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The graphics are pretty dull overall, but what makes Commando fun is the non-stop action. There are plenty of soldiers on the screen at any given time, and thankfully their bullets travel only slightly faster than they run. While you're dodging bullets I recommend shooting like a madman. The action really heats up when you find the automatic weapon, which lets you spray bullets by holding the fire button - very cool. My main complaint is the lack of a two-player simultaneous mode. Another problem I encountered is not really the game's fault, but the lousy Atari 7800 controller. Playing this game absolutely KILLED my hand - I mean, I was literally in pain by the time it was done. But I guess that's the price you have to pay for some kick-ass shooting action on the 7800.
Commando represents one of several excellent arcade translations for the Atari 7800. There are a number of things about the 7800 version of the game which cause me to favor it over the somewhat similar Ikari Warriors. One thing that immediately distinguishes the two games is their differing tones. Ikari Warriors is a cartoonish game of Japanimation style commandos dieting on power-ups. Commando, on the other hand, plays more like a gritty war movie with a rousing musical score. Another notable difference between the two games is in control feel. The control of your character in Commando feels precise, and the sharp graphics make it easy to tell when you are in danger.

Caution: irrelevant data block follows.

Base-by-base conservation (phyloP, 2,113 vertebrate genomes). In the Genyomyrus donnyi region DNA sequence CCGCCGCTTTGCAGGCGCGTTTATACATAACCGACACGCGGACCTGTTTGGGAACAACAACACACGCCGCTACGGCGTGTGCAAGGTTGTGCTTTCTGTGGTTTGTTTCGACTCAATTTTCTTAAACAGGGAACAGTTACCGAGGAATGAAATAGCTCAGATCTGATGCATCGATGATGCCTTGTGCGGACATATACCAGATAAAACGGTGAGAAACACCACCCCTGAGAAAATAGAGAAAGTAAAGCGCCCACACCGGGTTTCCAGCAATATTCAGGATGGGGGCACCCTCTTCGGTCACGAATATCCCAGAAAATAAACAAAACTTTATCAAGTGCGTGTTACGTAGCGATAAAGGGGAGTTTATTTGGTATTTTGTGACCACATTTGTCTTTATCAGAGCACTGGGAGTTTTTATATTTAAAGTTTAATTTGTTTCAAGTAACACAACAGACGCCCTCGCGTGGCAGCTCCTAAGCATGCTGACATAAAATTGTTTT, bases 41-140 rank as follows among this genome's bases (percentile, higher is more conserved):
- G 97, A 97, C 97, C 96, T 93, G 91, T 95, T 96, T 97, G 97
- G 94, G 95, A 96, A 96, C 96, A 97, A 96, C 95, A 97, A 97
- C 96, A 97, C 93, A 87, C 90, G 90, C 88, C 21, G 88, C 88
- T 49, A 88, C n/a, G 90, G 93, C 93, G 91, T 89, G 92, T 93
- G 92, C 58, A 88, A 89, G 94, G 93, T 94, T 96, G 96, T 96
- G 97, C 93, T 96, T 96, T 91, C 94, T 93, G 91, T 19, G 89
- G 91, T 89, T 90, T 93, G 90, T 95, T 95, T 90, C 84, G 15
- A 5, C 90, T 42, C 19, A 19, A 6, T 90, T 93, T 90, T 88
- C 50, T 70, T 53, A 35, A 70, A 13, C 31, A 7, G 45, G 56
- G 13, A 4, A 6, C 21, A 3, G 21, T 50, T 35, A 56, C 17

I wouldn't call this a must-have for everyone. It is a very good game, it really shows off what the 7800 can do. It is also quite a few hours of fun. But the rarity of this cartridge is also something of a detraction, since it can get expensive. I would recommend this for people who like Commando in the arcade and on other systems (it is one of the better home versions), and for people who like to show off their 7800 to Nintendo-heads, as well as serious collectors.
If you want the arcade game at home, with its enemies attacking in huge masses, this isn't the version to play. In fact, none of them are. The numbers tossed at the player in that classic cabinet are almost impossible to replicate at home. This version does what it can with the material and not much else.